Let this stunning news sink in: The Kansas jobs report released Friday shows the state lost another 1,900 jobs in February and now has 5,400 fewer jobs than it did one year ago.
That’s right: The Sunflower State had a “growth” rate of negative 0.4 percent from February 2015 to February 2016, the first time that’s happened in more than five years. That negative employment rate is one of the worst in the nation.
The collapse of the Kansas jobs market is more humiliating news for Kansas Gov. Sam Brownback.
The reckless tax cuts he pushed through in 2012 have not led to a surge in jobs — and have nearly bankrupted the state.
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Check out this depressing set of facts:
Brownback proclaimed in August 2014 when he was running for re-election that, “My goal for the next four years is 25,000 new jobs per year. That’s 100,000 new jobs for the hardworking people of Kansas.”
At that point, Kansas employment was 1,394,300.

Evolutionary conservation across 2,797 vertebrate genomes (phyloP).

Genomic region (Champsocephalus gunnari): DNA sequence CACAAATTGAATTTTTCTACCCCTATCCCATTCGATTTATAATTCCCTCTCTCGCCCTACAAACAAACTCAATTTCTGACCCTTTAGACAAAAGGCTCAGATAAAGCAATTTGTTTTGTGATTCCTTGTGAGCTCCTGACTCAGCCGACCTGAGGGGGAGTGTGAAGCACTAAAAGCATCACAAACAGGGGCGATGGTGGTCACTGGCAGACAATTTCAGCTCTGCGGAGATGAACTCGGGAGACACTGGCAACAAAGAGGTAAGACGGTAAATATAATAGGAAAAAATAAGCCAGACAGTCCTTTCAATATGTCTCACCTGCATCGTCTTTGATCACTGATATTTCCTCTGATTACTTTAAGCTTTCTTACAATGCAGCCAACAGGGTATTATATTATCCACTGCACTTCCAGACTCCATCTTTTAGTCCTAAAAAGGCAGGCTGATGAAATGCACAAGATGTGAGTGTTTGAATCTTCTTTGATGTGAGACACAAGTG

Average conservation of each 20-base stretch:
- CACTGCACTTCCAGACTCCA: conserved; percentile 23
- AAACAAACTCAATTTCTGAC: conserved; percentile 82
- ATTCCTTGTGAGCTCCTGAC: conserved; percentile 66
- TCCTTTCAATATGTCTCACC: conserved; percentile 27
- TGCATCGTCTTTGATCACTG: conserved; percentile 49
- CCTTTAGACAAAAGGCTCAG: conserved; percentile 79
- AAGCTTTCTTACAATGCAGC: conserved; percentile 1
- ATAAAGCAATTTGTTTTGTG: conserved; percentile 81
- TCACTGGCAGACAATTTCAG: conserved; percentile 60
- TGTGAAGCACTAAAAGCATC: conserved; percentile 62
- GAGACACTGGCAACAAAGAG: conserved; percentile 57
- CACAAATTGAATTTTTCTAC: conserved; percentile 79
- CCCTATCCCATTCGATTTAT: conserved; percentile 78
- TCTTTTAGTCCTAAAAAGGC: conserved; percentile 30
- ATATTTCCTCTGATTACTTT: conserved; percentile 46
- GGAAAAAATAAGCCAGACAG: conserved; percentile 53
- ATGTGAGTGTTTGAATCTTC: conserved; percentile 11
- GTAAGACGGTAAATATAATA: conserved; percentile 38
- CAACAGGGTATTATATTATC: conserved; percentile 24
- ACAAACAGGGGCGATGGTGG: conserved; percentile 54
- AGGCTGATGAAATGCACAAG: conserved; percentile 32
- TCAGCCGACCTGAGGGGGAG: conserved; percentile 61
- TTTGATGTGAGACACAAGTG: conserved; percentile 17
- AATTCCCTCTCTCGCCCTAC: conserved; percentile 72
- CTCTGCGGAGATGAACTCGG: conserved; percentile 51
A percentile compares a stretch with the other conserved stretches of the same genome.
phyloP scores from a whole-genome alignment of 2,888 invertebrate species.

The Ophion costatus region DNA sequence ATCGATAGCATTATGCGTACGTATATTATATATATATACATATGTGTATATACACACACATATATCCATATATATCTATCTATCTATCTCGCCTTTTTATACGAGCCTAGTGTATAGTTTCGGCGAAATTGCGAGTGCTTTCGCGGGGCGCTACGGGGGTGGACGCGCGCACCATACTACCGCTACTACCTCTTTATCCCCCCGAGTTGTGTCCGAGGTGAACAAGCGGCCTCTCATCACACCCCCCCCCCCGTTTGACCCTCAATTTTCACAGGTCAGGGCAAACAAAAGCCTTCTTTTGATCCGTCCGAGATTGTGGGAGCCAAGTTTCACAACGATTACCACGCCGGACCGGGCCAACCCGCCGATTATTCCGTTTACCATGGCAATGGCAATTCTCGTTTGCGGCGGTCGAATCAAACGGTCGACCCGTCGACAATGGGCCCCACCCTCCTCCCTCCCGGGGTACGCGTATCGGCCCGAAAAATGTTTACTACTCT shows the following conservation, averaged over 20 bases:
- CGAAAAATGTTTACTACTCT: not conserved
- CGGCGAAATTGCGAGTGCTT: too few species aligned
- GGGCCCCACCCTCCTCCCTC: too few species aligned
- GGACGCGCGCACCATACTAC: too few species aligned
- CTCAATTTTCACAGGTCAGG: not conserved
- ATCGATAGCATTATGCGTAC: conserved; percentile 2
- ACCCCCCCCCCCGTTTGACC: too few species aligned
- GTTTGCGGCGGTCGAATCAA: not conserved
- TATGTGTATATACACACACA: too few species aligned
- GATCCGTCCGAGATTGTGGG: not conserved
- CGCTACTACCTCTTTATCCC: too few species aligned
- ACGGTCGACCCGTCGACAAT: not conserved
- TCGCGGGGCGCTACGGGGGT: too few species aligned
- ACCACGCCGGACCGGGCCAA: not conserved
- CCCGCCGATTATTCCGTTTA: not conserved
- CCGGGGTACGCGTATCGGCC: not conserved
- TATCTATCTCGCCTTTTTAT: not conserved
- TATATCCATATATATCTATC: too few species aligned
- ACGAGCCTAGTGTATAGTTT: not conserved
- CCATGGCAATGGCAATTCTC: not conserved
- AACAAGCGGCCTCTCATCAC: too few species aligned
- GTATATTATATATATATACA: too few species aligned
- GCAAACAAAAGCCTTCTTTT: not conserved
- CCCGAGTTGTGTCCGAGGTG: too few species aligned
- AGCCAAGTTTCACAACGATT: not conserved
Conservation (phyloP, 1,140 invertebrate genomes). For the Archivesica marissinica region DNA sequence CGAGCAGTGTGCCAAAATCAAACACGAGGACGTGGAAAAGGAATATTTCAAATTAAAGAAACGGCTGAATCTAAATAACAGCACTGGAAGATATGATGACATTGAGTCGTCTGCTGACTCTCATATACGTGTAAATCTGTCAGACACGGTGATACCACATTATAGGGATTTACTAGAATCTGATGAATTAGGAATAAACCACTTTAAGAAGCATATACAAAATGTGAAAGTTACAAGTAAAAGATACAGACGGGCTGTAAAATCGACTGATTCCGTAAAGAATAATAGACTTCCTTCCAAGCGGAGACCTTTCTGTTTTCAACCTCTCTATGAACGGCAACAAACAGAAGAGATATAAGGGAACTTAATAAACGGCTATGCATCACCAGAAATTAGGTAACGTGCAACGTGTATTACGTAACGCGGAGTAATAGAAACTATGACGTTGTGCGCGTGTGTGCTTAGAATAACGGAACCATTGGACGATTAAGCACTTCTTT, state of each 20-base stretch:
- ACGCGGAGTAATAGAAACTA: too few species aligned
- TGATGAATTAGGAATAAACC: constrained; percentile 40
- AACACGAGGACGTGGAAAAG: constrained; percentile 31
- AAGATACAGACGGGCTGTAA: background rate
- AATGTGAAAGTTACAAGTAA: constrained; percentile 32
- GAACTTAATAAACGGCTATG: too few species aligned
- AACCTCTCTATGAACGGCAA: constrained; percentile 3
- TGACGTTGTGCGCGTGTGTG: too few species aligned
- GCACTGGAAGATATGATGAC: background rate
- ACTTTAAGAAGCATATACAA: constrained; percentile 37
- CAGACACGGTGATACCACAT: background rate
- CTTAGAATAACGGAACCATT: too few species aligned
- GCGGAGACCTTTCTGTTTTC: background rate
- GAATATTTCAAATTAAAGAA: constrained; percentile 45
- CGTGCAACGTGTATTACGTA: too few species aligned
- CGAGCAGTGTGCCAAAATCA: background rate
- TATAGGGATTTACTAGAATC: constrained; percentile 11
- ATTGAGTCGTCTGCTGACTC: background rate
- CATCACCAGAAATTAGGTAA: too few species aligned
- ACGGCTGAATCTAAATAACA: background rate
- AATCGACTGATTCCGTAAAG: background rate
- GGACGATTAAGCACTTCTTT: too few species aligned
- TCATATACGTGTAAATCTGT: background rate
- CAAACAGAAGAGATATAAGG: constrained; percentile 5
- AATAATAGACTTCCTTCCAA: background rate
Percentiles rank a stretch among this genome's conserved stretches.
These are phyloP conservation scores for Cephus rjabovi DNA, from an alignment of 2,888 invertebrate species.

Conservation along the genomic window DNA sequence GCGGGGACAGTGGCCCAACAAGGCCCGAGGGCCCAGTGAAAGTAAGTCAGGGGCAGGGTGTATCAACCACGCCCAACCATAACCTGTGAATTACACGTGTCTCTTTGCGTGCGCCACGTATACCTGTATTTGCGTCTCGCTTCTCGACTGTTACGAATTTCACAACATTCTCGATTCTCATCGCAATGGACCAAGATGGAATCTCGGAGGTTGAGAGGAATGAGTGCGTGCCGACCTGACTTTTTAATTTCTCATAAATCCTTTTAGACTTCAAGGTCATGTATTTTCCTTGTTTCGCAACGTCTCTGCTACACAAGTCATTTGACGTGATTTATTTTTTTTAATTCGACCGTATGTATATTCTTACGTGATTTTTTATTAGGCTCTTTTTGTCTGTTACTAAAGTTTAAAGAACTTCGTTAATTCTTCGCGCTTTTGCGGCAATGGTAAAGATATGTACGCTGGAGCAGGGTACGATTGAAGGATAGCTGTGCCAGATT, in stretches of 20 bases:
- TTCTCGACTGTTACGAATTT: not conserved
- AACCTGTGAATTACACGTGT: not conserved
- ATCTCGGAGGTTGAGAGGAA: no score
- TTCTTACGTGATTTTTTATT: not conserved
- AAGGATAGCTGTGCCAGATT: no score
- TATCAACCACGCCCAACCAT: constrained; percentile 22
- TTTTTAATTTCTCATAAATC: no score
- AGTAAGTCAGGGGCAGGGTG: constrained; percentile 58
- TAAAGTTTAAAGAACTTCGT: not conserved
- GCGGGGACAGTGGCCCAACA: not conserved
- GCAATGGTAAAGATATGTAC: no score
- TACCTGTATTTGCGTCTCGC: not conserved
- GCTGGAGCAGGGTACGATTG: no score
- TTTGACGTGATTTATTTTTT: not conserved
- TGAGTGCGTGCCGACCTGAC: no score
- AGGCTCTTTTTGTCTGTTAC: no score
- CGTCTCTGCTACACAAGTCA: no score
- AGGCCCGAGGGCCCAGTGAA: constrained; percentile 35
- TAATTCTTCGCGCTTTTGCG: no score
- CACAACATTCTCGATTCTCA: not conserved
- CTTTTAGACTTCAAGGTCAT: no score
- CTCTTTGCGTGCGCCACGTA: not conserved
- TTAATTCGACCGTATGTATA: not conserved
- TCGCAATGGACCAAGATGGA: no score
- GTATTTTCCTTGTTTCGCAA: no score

But on Friday, state officials said Kansas had 1,395,900 jobs in February 2016.
That’s a gain of a puny 1,600 jobs in the 18 months since Brownback made his pledge.
That’s obviously far behind the approximately 36,000 jobs the state should have gained if the market had grown at the governor’s hoped-for pace.
Friday’s news furthers damage Brownback’s proclamation in 2012 that the income tax cuts passed by the Legislature would inject a “shot of adrenalin” into the state economy.
Kansans now have fresh evidence that the state is not adding jobs like much of the rest of the nation, where employment is up almost 2 percent over the last year.
And in yet another dose of bad news for the Brownback administration, a just-released report from the Governor’s Council of Economic Advisors on the “Indicators of the Kansas economy” said things are not going well.
The state has fallen behind the six-state region and the rest of the United States in important categories. That starts with the low job growth, of course, but Kansas also is behind in gains when it comes to personal income, gross state product, private establishments and building permits.
The February jobs report on Friday arrived in the same month that Kansas revenue figures for February were $54 million short of estimates. That forced Brownback to cut $17 million in funding for higher education.
By the way, Missouri had a far better February. It reported an addition of 9,400 jobs.
However, for the 12-month period, its total gain was only 0.7 percent. In January, Missouri had the ninth worst rate of job growth in the nation.